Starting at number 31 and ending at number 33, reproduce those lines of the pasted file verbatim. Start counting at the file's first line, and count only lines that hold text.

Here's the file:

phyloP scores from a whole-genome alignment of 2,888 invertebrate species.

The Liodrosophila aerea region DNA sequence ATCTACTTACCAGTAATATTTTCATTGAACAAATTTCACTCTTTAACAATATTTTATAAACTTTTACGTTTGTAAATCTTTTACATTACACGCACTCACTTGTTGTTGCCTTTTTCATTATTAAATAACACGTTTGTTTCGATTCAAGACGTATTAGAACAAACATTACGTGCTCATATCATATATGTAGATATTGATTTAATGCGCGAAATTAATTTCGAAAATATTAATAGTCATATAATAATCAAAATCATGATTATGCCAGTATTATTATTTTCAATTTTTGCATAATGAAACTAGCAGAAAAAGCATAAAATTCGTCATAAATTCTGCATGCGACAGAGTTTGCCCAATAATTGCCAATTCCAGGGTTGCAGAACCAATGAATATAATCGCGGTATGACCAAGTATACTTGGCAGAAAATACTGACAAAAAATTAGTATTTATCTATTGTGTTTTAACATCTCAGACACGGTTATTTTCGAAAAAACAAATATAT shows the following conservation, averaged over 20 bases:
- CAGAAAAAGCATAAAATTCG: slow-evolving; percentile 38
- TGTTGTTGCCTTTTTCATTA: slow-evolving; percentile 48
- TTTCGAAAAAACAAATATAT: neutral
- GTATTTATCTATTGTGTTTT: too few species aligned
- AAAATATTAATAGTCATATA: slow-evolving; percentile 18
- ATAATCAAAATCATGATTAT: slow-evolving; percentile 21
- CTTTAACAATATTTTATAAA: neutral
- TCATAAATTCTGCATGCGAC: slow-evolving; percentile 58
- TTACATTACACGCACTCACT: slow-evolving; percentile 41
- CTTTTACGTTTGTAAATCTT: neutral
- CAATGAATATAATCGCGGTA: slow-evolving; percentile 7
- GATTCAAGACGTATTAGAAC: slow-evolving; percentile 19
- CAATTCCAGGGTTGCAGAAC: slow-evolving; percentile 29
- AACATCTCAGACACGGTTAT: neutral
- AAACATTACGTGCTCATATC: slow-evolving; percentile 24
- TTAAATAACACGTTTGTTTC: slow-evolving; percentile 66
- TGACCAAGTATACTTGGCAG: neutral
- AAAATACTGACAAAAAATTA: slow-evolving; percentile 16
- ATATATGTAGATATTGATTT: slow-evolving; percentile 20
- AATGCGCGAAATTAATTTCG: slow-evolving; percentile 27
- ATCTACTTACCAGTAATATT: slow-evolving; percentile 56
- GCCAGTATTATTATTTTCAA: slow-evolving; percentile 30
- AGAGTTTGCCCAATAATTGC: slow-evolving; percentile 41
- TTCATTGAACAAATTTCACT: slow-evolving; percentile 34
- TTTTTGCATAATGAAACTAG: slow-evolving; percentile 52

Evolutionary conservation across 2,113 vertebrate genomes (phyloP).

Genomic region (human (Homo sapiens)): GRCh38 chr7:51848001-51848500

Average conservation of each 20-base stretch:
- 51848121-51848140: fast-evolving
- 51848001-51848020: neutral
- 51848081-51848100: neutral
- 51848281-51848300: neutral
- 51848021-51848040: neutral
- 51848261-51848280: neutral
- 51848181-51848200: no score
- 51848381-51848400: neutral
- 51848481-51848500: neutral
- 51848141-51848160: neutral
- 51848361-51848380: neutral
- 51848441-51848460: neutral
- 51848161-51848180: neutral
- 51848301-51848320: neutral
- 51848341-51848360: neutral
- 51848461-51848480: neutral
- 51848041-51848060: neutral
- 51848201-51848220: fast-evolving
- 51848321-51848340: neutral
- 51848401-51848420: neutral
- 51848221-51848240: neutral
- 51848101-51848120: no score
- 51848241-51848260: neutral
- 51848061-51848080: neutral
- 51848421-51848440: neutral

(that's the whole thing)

- 51848121-51848140: fast-evolving
- 51848001-51848020: neutral
- 51848081-51848100: neutral